So capricious are financial markets that the rolling waves of optimism and caution that fuel them can often turn on a single word.
In November 2007, that word was ‘lumpy’.
The word came from the lips of John Chambers, CEO of network equipment maker Cisco, as he announced the company’s financial results for the first quarter of fiscal 2008. Couched in what was otherwise a positive outlook for the company’s financial fortunes was the comment, “we expect the US enterprise business to be lumpy and continue to be lumpy”.
This remark was taken as the signal that the sub-prime mortgage fiasco, which has seen many US financial institutions lose staggering amounts of money, was about to impact the technology sector. Stung by the ‘credit-crunch’, financial institutions are expected to slow their technological investments. “We saw dramatic decreases year over year in orders from financial services,” Chambers confirmed later in an interview.
Cisco’s share price quickly dropped by 10% following the earnings call – wiping $19 billion off its market capitalisation – and the aftershock dragged enterprise technology companies, including Oracle, IBM and EMC, down with it.
This must have been all the more galling for Chambers, given the upbeat set of results he presented. Despite the recoiling financial services industry, the company pushed first-quarter revenues up by 17% to $9.6 billion. Net profit reached $2.2 billion – up 37% from the same quarter the previous year, and representing a 23% net margin. More importantly, the revenue growth was derived from a broad spread of channels.
The company still derives the bulk of its turnover from its router and switching divisions. Network switching equipment generated $3.3 billion, up 8% from the same period a year ago, and routing’s contribution also grew 18% to $1.9 billion. But the company also derived $2.4 billion from its ‘Advanced Technologies’ wing, which includes unified communications, application networking and video systems – up 27% from a year ago.
This figure was significantly boosted by Cisco’s acquisition of on-demand web conferencing provider WebEx in early 2007, and the fact that Cisco does not break out the revenue figures of the Advanced Technologies wing’s constituent parts, thus concealing which bits are earning the money. Nevertheless, the numbers suggest that Cisco’s attempts to diversify have found some success.
Previously, Cisco – although successful – could have been accused of putting too many eggs in too few baskets. Its new-found diversification will help the company to withstand forthcoming challenges to its main segments.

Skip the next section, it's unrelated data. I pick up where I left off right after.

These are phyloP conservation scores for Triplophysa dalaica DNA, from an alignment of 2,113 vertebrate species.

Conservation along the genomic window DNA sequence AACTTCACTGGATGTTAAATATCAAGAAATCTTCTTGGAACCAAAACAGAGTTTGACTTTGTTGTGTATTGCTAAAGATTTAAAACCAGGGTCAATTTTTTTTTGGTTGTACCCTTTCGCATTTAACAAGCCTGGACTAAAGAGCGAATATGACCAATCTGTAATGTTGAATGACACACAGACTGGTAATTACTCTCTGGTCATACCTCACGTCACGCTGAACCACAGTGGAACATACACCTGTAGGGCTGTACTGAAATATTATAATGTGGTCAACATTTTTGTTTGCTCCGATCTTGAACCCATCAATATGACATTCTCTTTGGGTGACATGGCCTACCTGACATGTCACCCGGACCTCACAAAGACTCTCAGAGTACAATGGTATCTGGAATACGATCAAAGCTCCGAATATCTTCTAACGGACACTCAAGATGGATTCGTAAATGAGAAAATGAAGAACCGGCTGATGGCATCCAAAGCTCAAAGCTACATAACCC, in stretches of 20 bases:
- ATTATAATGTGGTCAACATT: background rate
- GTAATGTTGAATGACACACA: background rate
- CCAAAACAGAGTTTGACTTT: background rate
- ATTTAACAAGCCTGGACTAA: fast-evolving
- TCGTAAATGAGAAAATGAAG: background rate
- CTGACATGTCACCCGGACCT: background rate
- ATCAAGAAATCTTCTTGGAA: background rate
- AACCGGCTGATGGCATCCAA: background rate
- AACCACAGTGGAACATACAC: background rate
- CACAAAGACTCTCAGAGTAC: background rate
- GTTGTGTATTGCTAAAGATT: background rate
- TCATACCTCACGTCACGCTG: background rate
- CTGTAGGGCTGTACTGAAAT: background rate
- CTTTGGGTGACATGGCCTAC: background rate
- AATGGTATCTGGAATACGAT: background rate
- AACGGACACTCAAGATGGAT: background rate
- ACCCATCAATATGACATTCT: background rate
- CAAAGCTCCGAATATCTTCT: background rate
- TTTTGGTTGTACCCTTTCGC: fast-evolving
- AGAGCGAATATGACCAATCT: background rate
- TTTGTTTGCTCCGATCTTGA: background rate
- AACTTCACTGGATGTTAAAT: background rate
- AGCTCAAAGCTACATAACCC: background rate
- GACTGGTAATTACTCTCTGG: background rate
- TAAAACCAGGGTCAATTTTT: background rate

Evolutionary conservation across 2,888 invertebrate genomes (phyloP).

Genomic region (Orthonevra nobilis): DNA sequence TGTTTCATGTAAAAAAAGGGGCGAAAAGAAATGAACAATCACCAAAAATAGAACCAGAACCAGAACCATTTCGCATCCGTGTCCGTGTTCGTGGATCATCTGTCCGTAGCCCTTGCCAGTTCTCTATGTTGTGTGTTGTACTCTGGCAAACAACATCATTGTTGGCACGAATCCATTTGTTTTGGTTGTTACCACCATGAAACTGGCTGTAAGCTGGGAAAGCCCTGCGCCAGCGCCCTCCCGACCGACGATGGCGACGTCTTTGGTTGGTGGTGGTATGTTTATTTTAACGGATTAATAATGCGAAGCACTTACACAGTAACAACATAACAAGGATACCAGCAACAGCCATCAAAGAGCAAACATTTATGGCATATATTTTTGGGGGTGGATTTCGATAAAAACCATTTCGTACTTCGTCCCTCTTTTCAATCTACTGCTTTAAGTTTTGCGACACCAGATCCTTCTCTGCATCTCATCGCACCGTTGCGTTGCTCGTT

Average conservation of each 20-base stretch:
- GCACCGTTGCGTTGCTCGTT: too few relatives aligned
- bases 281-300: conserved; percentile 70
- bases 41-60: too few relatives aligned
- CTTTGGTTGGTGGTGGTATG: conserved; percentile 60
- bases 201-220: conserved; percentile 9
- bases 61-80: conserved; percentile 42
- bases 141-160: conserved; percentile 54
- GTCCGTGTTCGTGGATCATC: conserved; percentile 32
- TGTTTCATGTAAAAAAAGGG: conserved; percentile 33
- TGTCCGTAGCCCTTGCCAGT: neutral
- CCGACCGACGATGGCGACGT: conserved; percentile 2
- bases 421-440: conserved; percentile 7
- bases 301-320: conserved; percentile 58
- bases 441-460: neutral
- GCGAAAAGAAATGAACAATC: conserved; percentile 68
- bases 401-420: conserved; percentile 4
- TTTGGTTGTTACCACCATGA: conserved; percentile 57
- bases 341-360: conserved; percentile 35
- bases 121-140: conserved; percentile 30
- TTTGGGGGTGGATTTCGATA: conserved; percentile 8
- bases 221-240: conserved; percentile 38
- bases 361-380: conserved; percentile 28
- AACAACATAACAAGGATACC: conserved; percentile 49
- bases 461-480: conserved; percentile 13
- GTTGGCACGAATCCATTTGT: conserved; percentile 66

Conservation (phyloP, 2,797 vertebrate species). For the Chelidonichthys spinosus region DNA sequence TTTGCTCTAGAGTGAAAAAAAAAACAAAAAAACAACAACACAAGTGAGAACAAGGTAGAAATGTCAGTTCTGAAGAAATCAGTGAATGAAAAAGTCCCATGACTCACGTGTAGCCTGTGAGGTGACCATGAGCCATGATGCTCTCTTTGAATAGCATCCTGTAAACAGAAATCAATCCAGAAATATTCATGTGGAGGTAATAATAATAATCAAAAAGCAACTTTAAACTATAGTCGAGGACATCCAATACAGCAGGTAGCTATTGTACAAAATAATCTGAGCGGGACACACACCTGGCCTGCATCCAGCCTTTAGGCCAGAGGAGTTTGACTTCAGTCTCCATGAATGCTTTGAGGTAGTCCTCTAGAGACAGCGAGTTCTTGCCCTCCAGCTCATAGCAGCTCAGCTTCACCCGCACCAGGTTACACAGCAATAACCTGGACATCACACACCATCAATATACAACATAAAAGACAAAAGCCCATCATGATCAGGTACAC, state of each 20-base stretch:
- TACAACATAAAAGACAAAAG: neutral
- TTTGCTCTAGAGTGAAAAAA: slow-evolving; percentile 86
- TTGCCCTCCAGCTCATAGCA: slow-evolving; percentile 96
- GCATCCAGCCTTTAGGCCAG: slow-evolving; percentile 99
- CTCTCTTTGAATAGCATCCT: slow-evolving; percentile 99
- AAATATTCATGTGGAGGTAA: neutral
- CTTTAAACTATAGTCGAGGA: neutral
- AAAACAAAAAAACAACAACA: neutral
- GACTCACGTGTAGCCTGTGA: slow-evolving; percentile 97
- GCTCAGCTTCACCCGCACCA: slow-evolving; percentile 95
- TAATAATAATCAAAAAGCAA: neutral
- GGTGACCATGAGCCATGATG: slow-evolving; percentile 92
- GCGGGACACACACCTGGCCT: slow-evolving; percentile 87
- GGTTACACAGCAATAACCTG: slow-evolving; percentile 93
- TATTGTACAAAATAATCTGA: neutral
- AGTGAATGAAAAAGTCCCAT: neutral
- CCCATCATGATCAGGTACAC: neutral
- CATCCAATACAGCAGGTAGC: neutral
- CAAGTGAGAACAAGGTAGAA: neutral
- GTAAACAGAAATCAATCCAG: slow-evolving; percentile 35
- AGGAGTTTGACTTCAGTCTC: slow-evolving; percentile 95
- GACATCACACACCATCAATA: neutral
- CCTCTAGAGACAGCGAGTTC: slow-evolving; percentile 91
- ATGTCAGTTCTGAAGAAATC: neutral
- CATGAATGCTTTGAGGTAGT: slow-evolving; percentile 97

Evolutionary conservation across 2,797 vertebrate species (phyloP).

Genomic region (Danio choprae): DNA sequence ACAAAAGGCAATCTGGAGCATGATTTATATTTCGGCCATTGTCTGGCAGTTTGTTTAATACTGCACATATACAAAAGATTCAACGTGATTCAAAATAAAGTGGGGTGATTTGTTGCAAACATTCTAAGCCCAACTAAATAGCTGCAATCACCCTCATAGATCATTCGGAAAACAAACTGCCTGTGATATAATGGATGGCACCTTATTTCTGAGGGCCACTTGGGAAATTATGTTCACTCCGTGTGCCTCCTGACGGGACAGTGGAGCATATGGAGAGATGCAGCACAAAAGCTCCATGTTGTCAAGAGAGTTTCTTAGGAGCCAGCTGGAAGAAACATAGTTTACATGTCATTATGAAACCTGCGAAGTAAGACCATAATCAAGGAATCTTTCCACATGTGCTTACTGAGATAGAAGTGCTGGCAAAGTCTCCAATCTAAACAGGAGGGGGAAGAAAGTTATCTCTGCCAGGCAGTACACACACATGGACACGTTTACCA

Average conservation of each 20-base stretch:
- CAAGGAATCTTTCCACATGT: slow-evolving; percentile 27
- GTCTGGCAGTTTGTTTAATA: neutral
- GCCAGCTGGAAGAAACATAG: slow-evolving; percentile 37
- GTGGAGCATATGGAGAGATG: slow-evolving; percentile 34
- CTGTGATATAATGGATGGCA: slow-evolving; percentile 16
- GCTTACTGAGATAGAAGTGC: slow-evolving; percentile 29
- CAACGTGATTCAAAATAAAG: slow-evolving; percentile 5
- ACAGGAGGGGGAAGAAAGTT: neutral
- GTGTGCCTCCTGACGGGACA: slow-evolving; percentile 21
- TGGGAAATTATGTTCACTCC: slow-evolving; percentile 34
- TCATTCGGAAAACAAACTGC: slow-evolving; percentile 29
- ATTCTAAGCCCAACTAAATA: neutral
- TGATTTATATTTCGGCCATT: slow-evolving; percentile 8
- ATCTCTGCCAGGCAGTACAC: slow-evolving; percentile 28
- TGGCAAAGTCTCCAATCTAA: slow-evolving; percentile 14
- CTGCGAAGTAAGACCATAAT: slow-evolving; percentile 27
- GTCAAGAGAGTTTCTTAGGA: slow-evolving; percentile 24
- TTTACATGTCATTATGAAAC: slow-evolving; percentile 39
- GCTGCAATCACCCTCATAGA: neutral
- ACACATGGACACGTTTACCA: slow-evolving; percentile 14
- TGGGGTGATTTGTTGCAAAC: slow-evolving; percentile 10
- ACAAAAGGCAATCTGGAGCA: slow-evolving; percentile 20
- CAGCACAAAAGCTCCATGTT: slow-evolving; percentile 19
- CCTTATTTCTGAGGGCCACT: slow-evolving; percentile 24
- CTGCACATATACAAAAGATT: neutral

And despite the fears of Wall Street, Cisco has arguably greater challenges ahead than a downturn in financial services IT spending. The revelation in November 2007 that search giant Google intends to build its own Ethernet switches, because commercial products are too costly, points to continued commoditisation in Cisco’s core business areas.
One computing giant that is further down the road of diversification than Cisco is Oracle. With fingers in the database, applications and middleware pies, it is as well placed as any technology provider to weather the impact of an economic squeeze. But the voracious appetite for acquisition that has brought Oracle such a diverse range of offerings does not appear to be sated yet.
In October 2007, middleware provider BEA Systems, proprietor of the WebLogic service-oriented architecture platform, made it clear that it was open to acquisition offers after serial investor Carl Icahn – best known for his attempt to foment shareholder revolt at Time Warner – upped his stake in the company from 8.5% to 13.2% throughout September, thus becoming the company’s largest shareholder.
Oracle could not resist the bait, offering BEA’s shareholders $17 per share for the company. However, no deal had been agreed as Information Age went to press. Despite Icahn’s urging, BEA turned down Oracle’s original offer. Subsequently, Oracle refused to entertain BEA’s assessment that it was worth at least $21 per share. In turn, Icahn was not impressed with BEA’s board of directors for turning down the bid. “I intend to hold each of you personally responsible to act on behalf of BEA’s shareholders,” he scolded.
Since then, Icahn has had more to smile about. First was the release of the company’s financial results for the third quarter of its financial year, ending 31 October. The headline-grabbing figure was a 59% year-on-year growth in profits, while net income for the quarter rose to $56 million from $35.1 million a year ago. Revenue growth was more modest, up by 11% from $347 million in the third quarter of last year to $384 million.
The profitability jump was all the more startling given that licence revenues shrank by 1% compared with the same quarter the previous year to $134 million. It was instead driven by an increase in services revenue, which grew by 18% to reach $249 million.
Secondly, and more intriguingly, BEA asked Icahn to sign a non-disclosure agreement before revealing private information that would reassure him that refusing Oracle’s offer was the right decision. That information, the company said, will be public knowledge by 2 February.
Larry Ellison, and the rest of the world, will have to wait until then to find out if he should unleash the investment bankers.
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